a huge big disaster in the Tohoku prefectures of Japan on March 11, 2011. Many people were lost and are still missing. The Japanese government and many foreign embassies issued evacuation advisories to save their countrymen immediately after finding out the explosion of the nuclear-power plants in Fukushima and the possible risk of radioactive contamination. However, there were clear differences in the evacuation advisories issued by the Japan authorities and their foreign counterparts. In this article, I would like to write about these differences and give my opinions on the appropriate instructions of those authorities.
its evacuation advisory on March 17th recommending that U.S. citizens should stay 80 km away from the Fukushima Nuclear Power Plants. It also arranged charter planes to evacuate its citizens to other Asian countries. France also took very quick action to evacuate its people. It recommended that its nationals get out of the Kanto area or Japan immediately. Not only did it charter planes to evacuate them to their home country, but it also prepared iodine tablets for them at the Embassy just in case of radioactive contamination. As a result, a total of 4,000 out of 7,000 (that's about 60% of) French nationals left Tokyo after the quake. The British Government also issued the same advisory as the U.S. It chartered flights to Hong Kong and also a bus from Sendai to Tokyo. China evacuated 6,000 of its nationals to the nearby Nigata Prefecture and brought them back home from there. Other foreign countries including Australia, South Korea, Germany, Russia, Switzerland, and Austria basically issued only the same 80-km evacuation advisory that the U.S. issued.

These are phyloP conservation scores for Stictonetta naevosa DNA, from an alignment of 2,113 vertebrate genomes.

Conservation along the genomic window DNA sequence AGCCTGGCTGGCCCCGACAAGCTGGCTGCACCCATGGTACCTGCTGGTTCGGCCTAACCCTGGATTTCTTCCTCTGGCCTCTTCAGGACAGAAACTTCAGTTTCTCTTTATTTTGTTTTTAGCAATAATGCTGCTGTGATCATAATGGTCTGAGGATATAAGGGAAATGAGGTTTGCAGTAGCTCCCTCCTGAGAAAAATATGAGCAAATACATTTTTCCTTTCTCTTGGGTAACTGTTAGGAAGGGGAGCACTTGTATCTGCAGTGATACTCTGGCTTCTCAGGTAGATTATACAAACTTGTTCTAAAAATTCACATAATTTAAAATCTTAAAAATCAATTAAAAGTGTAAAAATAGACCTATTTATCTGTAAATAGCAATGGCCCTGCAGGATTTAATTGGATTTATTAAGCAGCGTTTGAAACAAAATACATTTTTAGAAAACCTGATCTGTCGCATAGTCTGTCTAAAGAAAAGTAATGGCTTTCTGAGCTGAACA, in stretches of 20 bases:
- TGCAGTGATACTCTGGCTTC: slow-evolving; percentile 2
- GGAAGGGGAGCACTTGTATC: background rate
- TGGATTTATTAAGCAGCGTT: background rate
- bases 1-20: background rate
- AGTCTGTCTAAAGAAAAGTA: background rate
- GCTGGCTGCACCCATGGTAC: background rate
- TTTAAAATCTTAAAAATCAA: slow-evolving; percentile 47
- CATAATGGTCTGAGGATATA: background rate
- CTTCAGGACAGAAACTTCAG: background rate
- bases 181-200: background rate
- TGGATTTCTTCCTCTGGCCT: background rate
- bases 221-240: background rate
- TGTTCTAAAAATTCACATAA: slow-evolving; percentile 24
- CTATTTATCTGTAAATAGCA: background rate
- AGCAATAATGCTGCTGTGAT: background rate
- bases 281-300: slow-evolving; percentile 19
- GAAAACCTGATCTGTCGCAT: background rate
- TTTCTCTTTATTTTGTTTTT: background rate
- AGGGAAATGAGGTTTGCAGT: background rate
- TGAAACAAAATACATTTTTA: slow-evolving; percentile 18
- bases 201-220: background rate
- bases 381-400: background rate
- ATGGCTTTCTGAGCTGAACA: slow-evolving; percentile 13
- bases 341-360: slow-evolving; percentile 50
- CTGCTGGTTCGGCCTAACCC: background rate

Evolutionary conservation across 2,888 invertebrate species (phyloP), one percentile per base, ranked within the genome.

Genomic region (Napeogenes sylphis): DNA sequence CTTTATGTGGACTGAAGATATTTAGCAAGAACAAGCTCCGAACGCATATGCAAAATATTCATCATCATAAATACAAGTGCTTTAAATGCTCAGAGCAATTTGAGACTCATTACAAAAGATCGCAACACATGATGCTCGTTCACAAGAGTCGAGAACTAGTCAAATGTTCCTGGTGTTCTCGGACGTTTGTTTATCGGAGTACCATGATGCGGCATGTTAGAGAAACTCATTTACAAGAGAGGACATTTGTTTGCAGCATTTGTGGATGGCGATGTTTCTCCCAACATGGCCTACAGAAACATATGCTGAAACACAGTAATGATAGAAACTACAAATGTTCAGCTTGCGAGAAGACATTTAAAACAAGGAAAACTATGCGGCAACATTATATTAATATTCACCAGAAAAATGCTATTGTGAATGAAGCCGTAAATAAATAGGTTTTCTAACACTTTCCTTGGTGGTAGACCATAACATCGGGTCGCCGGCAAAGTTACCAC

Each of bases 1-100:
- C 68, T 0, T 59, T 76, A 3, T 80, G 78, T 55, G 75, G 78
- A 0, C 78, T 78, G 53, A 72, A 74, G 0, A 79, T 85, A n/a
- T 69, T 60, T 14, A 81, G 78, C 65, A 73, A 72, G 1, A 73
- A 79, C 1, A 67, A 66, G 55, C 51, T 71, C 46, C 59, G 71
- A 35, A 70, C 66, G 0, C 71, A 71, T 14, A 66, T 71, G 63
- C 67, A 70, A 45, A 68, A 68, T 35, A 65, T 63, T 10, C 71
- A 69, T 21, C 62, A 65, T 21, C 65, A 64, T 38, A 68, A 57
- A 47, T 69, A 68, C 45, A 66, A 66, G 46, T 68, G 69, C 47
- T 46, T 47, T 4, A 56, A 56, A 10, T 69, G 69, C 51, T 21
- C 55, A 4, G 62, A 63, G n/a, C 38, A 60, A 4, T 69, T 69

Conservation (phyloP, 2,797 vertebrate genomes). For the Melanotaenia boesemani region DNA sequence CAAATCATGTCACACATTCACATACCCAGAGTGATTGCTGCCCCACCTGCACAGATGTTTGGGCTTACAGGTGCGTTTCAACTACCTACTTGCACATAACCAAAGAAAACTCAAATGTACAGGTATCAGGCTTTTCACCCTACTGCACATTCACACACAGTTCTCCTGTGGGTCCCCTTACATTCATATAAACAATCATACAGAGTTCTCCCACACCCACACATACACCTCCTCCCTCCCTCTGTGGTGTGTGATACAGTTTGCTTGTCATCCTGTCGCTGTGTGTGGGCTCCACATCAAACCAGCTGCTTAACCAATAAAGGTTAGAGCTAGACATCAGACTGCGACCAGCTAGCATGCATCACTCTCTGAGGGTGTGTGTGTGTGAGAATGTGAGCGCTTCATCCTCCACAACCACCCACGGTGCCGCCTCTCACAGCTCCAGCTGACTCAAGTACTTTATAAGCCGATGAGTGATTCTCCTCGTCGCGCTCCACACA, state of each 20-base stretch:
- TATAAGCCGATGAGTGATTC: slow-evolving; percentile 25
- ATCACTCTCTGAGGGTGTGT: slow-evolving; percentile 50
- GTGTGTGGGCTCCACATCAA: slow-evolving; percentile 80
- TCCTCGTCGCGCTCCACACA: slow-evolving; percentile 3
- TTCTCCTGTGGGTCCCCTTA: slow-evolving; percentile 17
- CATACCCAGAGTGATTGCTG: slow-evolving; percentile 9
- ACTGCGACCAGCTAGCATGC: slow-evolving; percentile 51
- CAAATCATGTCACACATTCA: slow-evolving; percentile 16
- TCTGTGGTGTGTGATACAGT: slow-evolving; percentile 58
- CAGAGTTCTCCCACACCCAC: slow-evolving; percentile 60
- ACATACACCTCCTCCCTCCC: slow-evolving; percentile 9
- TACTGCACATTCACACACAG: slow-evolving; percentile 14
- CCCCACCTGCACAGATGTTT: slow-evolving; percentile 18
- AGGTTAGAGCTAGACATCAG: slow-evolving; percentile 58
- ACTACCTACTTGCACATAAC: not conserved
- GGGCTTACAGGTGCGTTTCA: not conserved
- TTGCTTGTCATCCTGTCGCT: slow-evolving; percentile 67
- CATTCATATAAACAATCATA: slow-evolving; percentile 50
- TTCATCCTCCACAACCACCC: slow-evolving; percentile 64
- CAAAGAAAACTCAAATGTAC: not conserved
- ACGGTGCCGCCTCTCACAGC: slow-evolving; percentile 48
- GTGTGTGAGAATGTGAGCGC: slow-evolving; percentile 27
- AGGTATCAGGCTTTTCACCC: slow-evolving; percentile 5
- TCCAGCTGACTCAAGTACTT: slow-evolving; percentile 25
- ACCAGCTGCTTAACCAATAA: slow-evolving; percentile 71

ICRP (the International Commission on Radiological Protection) after the earthquake. Usually in the Western countries, this amount of exposed dose is allowed only for nuclear industry employees.
First of all, why did the U.S. say 80 km? 80 km is 50 in miles and "50 miles" is an easy number to say or remember. That's what I thought at first, but it turned out that the number is not based on any facts.According to ABC News, on April 7th after almost a month since the earthquake, the members of the U.S. Nuclear Regulatory Commission's Advisory Committee on Reactor Safeguards told an independent advisory panel that they determined the distance based not on the actual data but on the assumptions about the reactor's condition. This is because they couldn't get any data off the site then. Since their scenario assumed 100% damage to the reactor, their evacuation range was greater.
the Three Mile Island nuclear accident occurred in the U.S. in 1979, the first evacuation zone was only 5 miles (8 km) from the nuclear power plant (they widened it to 20 miles (32 km) two days later). In the case of the Chernobyl accident in 1986, it was 18.75 miles (30 km). According to BBC News, the U.S. Government announced later that its 80-km evacuation advisory "did not imply a lack of confidence in the Japanese warnings"(BBC). In reality, it is impossible to evacuate the whole population from a 50-mile (80-km) evacuation zone that covers all Fukushima Prefecture with its population of two million plus.
Since the situation was uncertain at that time and was viewed differently by the Japanese Government and foreign authorities, their decisions were different despite the fact that they had the same information and were responding to the same accident. I personally think the Japanese Government made many questionable decisions after the disaster, but regarding the range of the evacuation zone, it is wrong to criticize them for the initial setting.